Melancholia is on view at the Arlington Art Center until December 18, 2016.
(Text by Ashraf Osman)
The conceptual artist, who makes sculptures out of smell, has won the Hugo Boss Art Prize 2016
Contemporary art is littered with examples of artists who have created work out of unusual materials: Damien Hirst used pickled animals, Marc Quinn used his own blood and Helmut Lang used 6,000 pieces of his archive – shredded – but the winner of the 20th Hugo Boss Art Prize employs something perhaps even more unorthodox: smell.
South Korean artist Anicka Yi, who works predominantly with fragrance, makes art that can be enjoyed by our sense of smell, as well as sight. “Smell is a form of sculpture, because it has a lot of volume,” she is noted to have said. Her works include That Fork Feels Good Sliding in My Mouth which comprises of a canvas made from a scented soap.
In winning the Hugo Boss Art Prize 2016, Yi not only receives the hefty sum of $100,000 but also gets the opportunity to stage a solo exhibition at major New York gallery, the Guggenheim. Opening in April of next year, the exhibition will be the artist’s first big show on US soil. . .
Read more at: http://www.dazeddigital.com/artsandculture/article/33466/1/fragrance-artist-anicka-yi-wins-major-art-prize
A new exhibition at Kunstverein Wolfsburg in Germany
Duration: 02.09 – 06.11.2016
Artists: Julia Barbee, Peter de Cupere, Sarah Schoenfeld, Clara Ursitti
Curator: Jennifer Bork
More info (in German) at: http://www.kunstverein-wolfsburg.de/ausstellungen/
As part of Every Contact Leaves a Trace, the Bachelor and Master Exhibition for Institut Kunst HGK FHNW, artist Maeva Rosset is presenting a creation, in collaboration with perfumer Giovanni Sammarco, ANTIPARFUM: An Olfactive Translation of an Artistic Practice. What do researches, thoughts, and reflections smell like? You can see and read more about it here.
The exhibition will be at two venues, opening Thu. Sep. 1, 2016:
Kaskadenkondensator from 6pm
Kunsthalle Basel from 8pm
For the Kunsthalle exhibition, Rosset will also present her new sculptural series: «Dummes Holz». Rosset & Sammarco also created a particular perfume for the sculptures inspired by the taste of blood.
“The first mail odor dating service.”
“Love at first whiff is the idea behind Smell Dating, a New York matchmaking service that promises to help single people sniff out their perfect match by breathing in the odors from dirty T-shirts.
Artist Tega Brain, who teaches at New York’s School for Poetic Computation, and Sam Lavigne, an editor and researcher at New York University, created Smell Dating, which they describe as an art project.
Each of its first 100 clients received a T-shirt to wear for three days straight without bathing. The clients then mailed the T-shirts back to Brain and Lavigne’s “Sweat Shop” at NYU, where they were cut into swatches. Smell Dating then sent batches of 10 mixed swatches back to the clients to sniff this week.
A match will be made if one client likes the scent of another and the olfactory attraction is mutual…”
Read more at: http://www.reuters.com/article/us-usa-bodyodor-idUSKCN0WQ1K7
Collected Smells is the first installation produced by the Smell Lab.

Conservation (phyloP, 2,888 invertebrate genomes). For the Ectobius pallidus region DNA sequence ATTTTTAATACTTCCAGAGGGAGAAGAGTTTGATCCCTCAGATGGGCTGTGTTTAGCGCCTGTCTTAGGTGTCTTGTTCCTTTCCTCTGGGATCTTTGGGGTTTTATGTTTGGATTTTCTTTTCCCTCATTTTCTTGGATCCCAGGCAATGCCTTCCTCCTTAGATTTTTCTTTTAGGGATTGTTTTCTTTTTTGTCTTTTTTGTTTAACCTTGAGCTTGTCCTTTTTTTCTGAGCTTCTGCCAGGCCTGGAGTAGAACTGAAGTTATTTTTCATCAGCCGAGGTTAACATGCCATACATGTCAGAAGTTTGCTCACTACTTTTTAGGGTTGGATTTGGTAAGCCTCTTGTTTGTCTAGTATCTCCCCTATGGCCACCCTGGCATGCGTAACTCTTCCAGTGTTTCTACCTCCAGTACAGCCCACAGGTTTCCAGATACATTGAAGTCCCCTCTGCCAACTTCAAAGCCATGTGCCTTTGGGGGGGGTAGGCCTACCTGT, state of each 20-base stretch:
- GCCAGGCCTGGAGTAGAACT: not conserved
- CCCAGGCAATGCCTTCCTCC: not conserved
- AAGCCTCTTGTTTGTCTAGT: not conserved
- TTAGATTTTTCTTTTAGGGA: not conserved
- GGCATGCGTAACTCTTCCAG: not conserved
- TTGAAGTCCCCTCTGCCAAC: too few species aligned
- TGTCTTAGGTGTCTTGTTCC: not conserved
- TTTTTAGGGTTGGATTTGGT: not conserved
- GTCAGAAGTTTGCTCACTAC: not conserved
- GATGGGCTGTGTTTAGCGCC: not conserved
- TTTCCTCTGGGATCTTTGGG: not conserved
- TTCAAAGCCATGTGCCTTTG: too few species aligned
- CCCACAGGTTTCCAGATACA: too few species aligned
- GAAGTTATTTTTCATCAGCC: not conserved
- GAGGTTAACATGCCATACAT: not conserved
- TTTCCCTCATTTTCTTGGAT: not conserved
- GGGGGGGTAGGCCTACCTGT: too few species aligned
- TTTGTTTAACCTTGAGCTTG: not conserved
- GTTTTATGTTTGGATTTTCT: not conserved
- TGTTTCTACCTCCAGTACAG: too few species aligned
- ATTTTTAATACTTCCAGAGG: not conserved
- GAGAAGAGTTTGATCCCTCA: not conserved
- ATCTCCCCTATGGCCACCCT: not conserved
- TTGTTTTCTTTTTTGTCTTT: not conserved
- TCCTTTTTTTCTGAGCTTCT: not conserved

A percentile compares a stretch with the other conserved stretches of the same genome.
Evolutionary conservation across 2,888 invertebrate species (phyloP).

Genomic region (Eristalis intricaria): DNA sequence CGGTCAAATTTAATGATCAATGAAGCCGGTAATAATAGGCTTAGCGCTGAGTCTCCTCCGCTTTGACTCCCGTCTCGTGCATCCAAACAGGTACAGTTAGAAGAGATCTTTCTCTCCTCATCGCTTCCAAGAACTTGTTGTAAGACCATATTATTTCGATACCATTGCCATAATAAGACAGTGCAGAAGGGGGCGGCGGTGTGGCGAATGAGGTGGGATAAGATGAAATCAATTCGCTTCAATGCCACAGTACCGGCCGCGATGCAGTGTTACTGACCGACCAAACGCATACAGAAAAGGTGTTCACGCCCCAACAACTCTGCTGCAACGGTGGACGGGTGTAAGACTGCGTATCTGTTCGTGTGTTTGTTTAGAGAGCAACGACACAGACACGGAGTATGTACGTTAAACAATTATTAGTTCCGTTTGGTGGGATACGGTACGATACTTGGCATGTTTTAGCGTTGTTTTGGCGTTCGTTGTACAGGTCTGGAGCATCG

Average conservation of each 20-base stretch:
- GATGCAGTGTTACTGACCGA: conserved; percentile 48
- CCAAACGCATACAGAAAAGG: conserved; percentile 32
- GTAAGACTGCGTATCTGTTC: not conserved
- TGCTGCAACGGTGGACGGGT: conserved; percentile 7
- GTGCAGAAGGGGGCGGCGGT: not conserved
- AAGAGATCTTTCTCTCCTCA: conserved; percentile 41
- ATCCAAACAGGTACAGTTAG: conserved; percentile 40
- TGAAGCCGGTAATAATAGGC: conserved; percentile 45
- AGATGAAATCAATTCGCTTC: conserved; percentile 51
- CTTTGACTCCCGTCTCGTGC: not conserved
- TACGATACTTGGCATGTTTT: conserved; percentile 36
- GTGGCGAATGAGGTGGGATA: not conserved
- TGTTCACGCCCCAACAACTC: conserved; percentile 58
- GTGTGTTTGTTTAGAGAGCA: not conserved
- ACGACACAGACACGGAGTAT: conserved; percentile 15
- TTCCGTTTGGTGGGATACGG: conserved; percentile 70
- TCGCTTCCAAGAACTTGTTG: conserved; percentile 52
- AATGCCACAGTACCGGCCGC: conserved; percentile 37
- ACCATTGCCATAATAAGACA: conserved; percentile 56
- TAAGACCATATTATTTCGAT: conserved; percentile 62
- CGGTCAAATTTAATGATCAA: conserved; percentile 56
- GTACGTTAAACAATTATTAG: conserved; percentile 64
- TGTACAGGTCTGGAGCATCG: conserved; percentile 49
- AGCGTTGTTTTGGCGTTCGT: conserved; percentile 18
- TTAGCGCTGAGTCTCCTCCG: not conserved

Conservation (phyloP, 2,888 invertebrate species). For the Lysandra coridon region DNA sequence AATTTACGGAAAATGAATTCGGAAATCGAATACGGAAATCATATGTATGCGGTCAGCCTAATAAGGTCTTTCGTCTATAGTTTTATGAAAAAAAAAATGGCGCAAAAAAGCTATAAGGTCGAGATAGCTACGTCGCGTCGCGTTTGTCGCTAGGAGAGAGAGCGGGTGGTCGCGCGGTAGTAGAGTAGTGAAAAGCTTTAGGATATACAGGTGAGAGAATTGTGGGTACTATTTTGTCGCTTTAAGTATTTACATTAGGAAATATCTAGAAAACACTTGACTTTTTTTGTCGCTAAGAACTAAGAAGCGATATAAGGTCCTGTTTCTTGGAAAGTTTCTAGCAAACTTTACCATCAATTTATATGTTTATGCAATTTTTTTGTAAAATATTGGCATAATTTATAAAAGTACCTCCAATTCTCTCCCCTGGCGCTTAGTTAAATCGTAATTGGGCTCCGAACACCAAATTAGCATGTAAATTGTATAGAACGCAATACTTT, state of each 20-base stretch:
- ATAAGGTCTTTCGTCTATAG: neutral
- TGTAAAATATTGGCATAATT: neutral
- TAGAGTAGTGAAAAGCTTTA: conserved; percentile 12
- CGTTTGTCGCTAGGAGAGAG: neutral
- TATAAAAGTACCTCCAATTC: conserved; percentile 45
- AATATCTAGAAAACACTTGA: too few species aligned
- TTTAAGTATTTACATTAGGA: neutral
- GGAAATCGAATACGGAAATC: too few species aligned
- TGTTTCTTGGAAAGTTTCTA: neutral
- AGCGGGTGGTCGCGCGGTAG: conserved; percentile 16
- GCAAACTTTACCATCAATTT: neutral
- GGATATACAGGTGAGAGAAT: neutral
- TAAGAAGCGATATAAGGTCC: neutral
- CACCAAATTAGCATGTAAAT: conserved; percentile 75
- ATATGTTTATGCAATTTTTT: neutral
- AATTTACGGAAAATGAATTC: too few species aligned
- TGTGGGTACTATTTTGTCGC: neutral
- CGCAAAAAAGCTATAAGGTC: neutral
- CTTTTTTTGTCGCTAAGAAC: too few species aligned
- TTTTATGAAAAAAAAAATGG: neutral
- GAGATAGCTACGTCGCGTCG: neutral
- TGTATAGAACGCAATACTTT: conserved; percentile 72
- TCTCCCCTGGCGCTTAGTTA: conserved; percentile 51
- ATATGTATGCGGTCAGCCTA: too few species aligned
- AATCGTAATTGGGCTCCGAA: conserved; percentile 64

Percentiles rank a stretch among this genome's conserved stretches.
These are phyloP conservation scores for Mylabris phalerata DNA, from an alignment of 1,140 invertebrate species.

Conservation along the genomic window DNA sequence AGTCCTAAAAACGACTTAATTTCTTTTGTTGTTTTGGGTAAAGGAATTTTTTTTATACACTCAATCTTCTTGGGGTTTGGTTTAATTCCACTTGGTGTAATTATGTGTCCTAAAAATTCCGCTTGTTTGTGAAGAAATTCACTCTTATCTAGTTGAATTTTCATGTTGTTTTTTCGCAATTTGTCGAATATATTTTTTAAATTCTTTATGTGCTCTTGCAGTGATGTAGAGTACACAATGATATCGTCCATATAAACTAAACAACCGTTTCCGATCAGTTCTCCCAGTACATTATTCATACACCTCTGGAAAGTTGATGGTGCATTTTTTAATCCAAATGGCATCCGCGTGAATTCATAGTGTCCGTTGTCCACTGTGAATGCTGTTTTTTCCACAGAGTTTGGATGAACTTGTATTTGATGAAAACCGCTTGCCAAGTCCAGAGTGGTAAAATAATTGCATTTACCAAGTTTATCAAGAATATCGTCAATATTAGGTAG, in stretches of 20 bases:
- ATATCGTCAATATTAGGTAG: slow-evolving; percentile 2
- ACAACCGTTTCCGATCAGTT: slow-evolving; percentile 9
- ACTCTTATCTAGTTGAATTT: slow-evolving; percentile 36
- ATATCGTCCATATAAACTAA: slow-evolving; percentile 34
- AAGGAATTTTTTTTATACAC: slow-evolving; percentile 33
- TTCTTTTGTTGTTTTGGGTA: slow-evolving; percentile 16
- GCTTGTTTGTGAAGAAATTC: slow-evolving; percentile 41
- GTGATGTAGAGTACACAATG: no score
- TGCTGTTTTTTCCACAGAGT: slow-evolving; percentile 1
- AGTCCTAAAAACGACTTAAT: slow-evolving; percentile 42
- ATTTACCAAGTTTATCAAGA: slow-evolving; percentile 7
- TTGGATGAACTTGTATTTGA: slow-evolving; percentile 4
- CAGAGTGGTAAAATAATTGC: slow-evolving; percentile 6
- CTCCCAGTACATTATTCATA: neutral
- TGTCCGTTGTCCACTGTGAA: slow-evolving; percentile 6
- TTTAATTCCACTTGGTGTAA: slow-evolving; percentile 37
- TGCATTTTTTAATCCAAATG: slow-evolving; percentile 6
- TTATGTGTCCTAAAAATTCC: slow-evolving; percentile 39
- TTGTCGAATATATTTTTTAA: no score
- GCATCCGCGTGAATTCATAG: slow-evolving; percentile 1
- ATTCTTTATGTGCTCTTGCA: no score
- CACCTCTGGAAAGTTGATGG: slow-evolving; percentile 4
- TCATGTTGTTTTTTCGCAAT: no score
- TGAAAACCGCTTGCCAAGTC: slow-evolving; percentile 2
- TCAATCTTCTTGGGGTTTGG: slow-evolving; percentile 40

The work consists of several smells gathered during the Smell Lab’s meetings and derived from various locations in Berlin-Neukölln. The installation is made up of sheets of cloth imbued with scents from our surroundings, for example – the water, the soil, cigarette smoke…
The work is the culmination of the lab’s explorations and is the first in a series of future projects.
This event was part of the transmediale/CTM Vorspiel 2016 festival.
For more info, check out:
THE FIRST OFFICIAL INTERNATIONAL ENGLISH MASTER ABOUT THE USE OF THE LOWER SENSES AS PART OF THE ARTWORK.
The Fine Arts department University College PXL-MAD Hasselt offers ‘Art Sense(s) Lab’: an artistic, academic English Master programme in Visual Arts (one year – 60 ECTS). The course revolves around experimentation and research, for which thinking and doing are in constant interaction. The increase of interest in the use of the senses smell, taste and touch within the world of fine arts offers an inspiring starting point which is constantly questioned in order to develop a critical attitude towards how senses may add context to artistic work or be the context of the artwork.
The master programme consists of two major components: Artistic Studio Practice and the Master Seminar Series Art Sense(s) Lab.
Master students are free to work around one or more senses. Depending on their interest they can focus on smell, taste or touch. But also crossovers between these senses or in combination with seeing and/or hearing are possible.
There can also be cross-overs or combinations in the way of expressing, translating the use of senses with various art forms like painting, sculpture, ceramics, glass works, printmaking, time-based art, new media and video-installations.
The international well-known olfactory artist tutor of the English Master Art Sense(s) Lab is Peter de Cupere. He works with a team of professional artists and academics to support the students in their development.
For more detailed information, please download our information brochure, or click here for the link to the website.
For more information about Peter de Cupere click here.